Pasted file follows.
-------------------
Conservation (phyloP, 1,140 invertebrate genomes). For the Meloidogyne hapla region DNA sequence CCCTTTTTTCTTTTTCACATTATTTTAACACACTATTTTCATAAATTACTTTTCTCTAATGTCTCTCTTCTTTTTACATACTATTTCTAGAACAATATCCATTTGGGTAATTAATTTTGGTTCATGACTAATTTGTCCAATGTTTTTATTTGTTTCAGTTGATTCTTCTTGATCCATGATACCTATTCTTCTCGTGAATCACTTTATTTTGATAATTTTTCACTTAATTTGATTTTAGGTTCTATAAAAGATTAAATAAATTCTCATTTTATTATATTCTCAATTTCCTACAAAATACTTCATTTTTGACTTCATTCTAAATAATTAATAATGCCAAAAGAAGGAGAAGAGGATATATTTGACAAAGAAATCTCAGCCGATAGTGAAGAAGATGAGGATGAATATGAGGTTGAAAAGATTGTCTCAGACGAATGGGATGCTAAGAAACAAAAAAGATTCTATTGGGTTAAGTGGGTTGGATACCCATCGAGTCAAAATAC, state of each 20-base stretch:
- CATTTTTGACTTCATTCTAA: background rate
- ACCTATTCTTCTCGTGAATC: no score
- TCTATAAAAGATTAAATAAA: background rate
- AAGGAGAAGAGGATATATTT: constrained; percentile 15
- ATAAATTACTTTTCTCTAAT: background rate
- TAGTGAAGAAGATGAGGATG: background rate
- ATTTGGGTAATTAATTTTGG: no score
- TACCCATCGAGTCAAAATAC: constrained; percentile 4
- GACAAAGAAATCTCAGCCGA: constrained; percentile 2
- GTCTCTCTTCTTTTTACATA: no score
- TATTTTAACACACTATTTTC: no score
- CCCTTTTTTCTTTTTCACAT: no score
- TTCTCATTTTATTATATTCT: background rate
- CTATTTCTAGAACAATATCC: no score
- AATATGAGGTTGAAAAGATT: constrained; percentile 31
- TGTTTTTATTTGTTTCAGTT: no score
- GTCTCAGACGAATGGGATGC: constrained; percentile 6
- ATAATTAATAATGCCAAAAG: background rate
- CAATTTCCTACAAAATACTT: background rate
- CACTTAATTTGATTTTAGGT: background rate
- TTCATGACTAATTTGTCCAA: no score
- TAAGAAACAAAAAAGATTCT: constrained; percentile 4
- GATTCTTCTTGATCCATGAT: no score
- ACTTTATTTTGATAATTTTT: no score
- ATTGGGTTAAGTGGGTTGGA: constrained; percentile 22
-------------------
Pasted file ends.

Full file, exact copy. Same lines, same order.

Conservation (phyloP, 1,140 invertebrate genomes). For the Meloidogyne hapla region DNA sequence CCCTTTTTTCTTTTTCACATTATTTTAACACACTATTTTCATAAATTACTTTTCTCTAATGTCTCTCTTCTTTTTACATACTATTTCTAGAACAATATCCATTTGGGTAATTAATTTTGGTTCATGACTAATTTGTCCAATGTTTTTATTTGTTTCAGTTGATTCTTCTTGATCCATGATACCTATTCTTCTCGTGAATCACTTTATTTTGATAATTTTTCACTTAATTTGATTTTAGGTTCTATAAAAGATTAAATAAATTCTCATTTTATTATATTCTCAATTTCCTACAAAATACTTCATTTTTGACTTCATTCTAAATAATTAATAATGCCAAAAGAAGGAGAAGAGGATATATTTGACAAAGAAATCTCAGCCGATAGTGAAGAAGATGAGGATGAATATGAGGTTGAAAAGATTGTCTCAGACGAATGGGATGCTAAGAAACAAAAAAGATTCTATTGGGTTAAGTGGGTTGGATACCCATCGAGTCAAAATAC, state of each 20-base stretch:
- CATTTTTGACTTCATTCTAA: background rate
- ACCTATTCTTCTCGTGAATC: no score
- TCTATAAAAGATTAAATAAA: background rate
- AAGGAGAAGAGGATATATTT: constrained; percentile 15
- ATAAATTACTTTTCTCTAAT: background rate
- TAGTGAAGAAGATGAGGATG: background rate
- ATTTGGGTAATTAATTTTGG: no score
- TACCCATCGAGTCAAAATAC: constrained; percentile 4
- GACAAAGAAATCTCAGCCGA: constrained; percentile 2
- GTCTCTCTTCTTTTTACATA: no score
- TATTTTAACACACTATTTTC: no score
- CCCTTTTTTCTTTTTCACAT: no score
- TTCTCATTTTATTATATTCT: background rate
- CTATTTCTAGAACAATATCC: no score
- AATATGAGGTTGAAAAGATT: constrained; percentile 31
- TGTTTTTATTTGTTTCAGTT: no score
- GTCTCAGACGAATGGGATGC: constrained; percentile 6
- ATAATTAATAATGCCAAAAG: background rate
- CAATTTCCTACAAAATACTT: background rate
- CACTTAATTTGATTTTAGGT: background rate
- TTCATGACTAATTTGTCCAA: no score
- TAAGAAACAAAAAAGATTCT: constrained; percentile 4
- GATTCTTCTTGATCCATGAT: no score
- ACTTTATTTTGATAATTTTT: no score
- ATTGGGTTAAGTGGGTTGGA: constrained; percentile 22